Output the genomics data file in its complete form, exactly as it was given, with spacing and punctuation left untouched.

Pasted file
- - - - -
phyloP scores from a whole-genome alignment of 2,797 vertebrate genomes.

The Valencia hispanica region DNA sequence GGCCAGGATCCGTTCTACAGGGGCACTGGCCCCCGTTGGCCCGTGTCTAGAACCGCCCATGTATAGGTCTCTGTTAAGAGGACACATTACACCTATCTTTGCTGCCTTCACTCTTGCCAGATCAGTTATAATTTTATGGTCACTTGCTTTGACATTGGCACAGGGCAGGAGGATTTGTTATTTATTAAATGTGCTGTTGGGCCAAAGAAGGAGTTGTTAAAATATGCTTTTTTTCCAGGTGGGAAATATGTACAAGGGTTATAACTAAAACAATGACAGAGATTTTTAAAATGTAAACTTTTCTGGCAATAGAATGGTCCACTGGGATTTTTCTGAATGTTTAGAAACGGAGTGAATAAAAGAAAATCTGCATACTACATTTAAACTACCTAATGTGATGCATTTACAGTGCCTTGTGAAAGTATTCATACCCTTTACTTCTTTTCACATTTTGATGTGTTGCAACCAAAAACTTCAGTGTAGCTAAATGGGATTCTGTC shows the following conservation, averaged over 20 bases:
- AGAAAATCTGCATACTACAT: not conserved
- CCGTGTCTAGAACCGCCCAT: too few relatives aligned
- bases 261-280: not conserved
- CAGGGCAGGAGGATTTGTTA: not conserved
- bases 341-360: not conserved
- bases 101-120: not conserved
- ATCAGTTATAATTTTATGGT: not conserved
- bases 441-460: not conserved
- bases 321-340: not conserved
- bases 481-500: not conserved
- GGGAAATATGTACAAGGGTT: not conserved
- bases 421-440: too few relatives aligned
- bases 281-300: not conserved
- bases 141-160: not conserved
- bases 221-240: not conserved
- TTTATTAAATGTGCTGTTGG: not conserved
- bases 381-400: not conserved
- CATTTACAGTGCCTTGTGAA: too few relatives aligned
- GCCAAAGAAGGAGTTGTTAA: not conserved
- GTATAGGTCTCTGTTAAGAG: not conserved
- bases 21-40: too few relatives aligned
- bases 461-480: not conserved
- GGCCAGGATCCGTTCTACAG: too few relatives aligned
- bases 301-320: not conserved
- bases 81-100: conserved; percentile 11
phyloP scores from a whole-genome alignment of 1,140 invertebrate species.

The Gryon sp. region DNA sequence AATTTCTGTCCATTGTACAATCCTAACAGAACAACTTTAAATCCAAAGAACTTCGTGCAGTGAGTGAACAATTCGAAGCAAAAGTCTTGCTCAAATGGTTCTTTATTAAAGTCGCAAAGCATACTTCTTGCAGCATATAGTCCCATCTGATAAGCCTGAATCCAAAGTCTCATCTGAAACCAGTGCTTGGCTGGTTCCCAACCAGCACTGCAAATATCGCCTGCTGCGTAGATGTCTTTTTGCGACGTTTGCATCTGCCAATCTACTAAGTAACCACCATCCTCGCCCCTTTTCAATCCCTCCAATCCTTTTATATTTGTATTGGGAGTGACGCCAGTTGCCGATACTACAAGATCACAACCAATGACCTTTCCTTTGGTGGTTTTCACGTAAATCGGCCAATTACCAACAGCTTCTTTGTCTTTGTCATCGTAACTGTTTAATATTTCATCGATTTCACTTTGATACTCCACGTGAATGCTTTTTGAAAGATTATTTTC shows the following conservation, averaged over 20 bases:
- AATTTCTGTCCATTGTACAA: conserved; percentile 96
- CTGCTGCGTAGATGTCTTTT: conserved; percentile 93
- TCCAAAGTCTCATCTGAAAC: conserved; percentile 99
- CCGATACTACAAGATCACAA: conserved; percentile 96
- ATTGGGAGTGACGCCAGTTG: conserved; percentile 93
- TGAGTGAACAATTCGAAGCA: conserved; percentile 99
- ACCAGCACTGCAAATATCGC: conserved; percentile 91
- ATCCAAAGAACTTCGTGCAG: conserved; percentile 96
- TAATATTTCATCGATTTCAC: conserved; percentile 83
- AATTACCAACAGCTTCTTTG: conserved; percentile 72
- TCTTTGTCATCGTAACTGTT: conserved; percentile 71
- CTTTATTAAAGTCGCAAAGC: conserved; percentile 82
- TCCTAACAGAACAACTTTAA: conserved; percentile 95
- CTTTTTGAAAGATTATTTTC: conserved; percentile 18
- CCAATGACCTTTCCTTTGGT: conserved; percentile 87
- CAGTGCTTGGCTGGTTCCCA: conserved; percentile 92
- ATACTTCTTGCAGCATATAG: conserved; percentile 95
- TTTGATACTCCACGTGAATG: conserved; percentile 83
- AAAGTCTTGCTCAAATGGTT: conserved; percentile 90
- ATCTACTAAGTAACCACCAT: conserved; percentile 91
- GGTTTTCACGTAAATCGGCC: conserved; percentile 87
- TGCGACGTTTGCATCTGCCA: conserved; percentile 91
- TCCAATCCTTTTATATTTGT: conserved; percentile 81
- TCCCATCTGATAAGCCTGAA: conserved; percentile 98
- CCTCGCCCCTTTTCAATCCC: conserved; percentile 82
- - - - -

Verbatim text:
phyloP scores from a whole-genome alignment of 2,797 vertebrate genomes.

The Valencia hispanica region DNA sequence GGCCAGGATCCGTTCTACAGGGGCACTGGCCCCCGTTGGCCCGTGTCTAGAACCGCCCATGTATAGGTCTCTGTTAAGAGGACACATTACACCTATCTTTGCTGCCTTCACTCTTGCCAGATCAGTTATAATTTTATGGTCACTTGCTTTGACATTGGCACAGGGCAGGAGGATTTGTTATTTATTAAATGTGCTGTTGGGCCAAAGAAGGAGTTGTTAAAATATGCTTTTTTTCCAGGTGGGAAATATGTACAAGGGTTATAACTAAAACAATGACAGAGATTTTTAAAATGTAAACTTTTCTGGCAATAGAATGGTCCACTGGGATTTTTCTGAATGTTTAGAAACGGAGTGAATAAAAGAAAATCTGCATACTACATTTAAACTACCTAATGTGATGCATTTACAGTGCCTTGTGAAAGTATTCATACCCTTTACTTCTTTTCACATTTTGATGTGTTGCAACCAAAAACTTCAGTGTAGCTAAATGGGATTCTGTC shows the following conservation, averaged over 20 bases:
- AGAAAATCTGCATACTACAT: not conserved
- CCGTGTCTAGAACCGCCCAT: too few relatives aligned
- bases 261-280: not conserved
- CAGGGCAGGAGGATTTGTTA: not conserved
- bases 341-360: not conserved
- bases 101-120: not conserved
- ATCAGTTATAATTTTATGGT: not conserved
- bases 441-460: not conserved
- bases 321-340: not conserved
- bases 481-500: not conserved
- GGGAAATATGTACAAGGGTT: not conserved
- bases 421-440: too few relatives aligned
- bases 281-300: not conserved
- bases 141-160: not conserved
- bases 221-240: not conserved
- TTTATTAAATGTGCTGTTGG: not conserved
- bases 381-400: not conserved
- CATTTACAGTGCCTTGTGAA: too few relatives aligned
- GCCAAAGAAGGAGTTGTTAA: not conserved
- GTATAGGTCTCTGTTAAGAG: not conserved
- bases 21-40: too few relatives aligned
- bases 461-480: not conserved
- GGCCAGGATCCGTTCTACAG: too few relatives aligned
- bases 301-320: not conserved
- bases 81-100: conserved; percentile 11
phyloP scores from a whole-genome alignment of 1,140 invertebrate species.

The Gryon sp. region DNA sequence AATTTCTGTCCATTGTACAATCCTAACAGAACAACTTTAAATCCAAAGAACTTCGTGCAGTGAGTGAACAATTCGAAGCAAAAGTCTTGCTCAAATGGTTCTTTATTAAAGTCGCAAAGCATACTTCTTGCAGCATATAGTCCCATCTGATAAGCCTGAATCCAAAGTCTCATCTGAAACCAGTGCTTGGCTGGTTCCCAACCAGCACTGCAAATATCGCCTGCTGCGTAGATGTCTTTTTGCGACGTTTGCATCTGCCAATCTACTAAGTAACCACCATCCTCGCCCCTTTTCAATCCCTCCAATCCTTTTATATTTGTATTGGGAGTGACGCCAGTTGCCGATACTACAAGATCACAACCAATGACCTTTCCTTTGGTGGTTTTCACGTAAATCGGCCAATTACCAACAGCTTCTTTGTCTTTGTCATCGTAACTGTTTAATATTTCATCGATTTCACTTTGATACTCCACGTGAATGCTTTTTGAAAGATTATTTTC shows the following conservation, averaged over 20 bases:
- AATTTCTGTCCATTGTACAA: conserved; percentile 96
- CTGCTGCGTAGATGTCTTTT: conserved; percentile 93
- TCCAAAGTCTCATCTGAAAC: conserved; percentile 99
- CCGATACTACAAGATCACAA: conserved; percentile 96
- ATTGGGAGTGACGCCAGTTG: conserved; percentile 93
- TGAGTGAACAATTCGAAGCA: conserved; percentile 99
- ACCAGCACTGCAAATATCGC: conserved; percentile 91
- ATCCAAAGAACTTCGTGCAG: conserved; percentile 96
- TAATATTTCATCGATTTCAC: conserved; percentile 83
- AATTACCAACAGCTTCTTTG: conserved; percentile 72
- TCTTTGTCATCGTAACTGTT: conserved; percentile 71
- CTTTATTAAAGTCGCAAAGC: conserved; percentile 82
- TCCTAACAGAACAACTTTAA: conserved; percentile 95
- CTTTTTGAAAGATTATTTTC: conserved; percentile 18
- CCAATGACCTTTCCTTTGGT: conserved; percentile 87
- CAGTGCTTGGCTGGTTCCCA: conserved; percentile 92
- ATACTTCTTGCAGCATATAG: conserved; percentile 95
- TTTGATACTCCACGTGAATG: conserved; percentile 83
- AAAGTCTTGCTCAAATGGTT: conserved; percentile 90
- ATCTACTAAGTAACCACCAT: conserved; percentile 91
- GGTTTTCACGTAAATCGGCC: conserved; percentile 87
- TGCGACGTTTGCATCTGCCA: conserved; percentile 91
- TCCAATCCTTTTATATTTGT: conserved; percentile 81
- TCCCATCTGATAAGCCTGAA: conserved; percentile 98
- CCTCGCCCCTTTTCAATCCC: conserved; percentile 82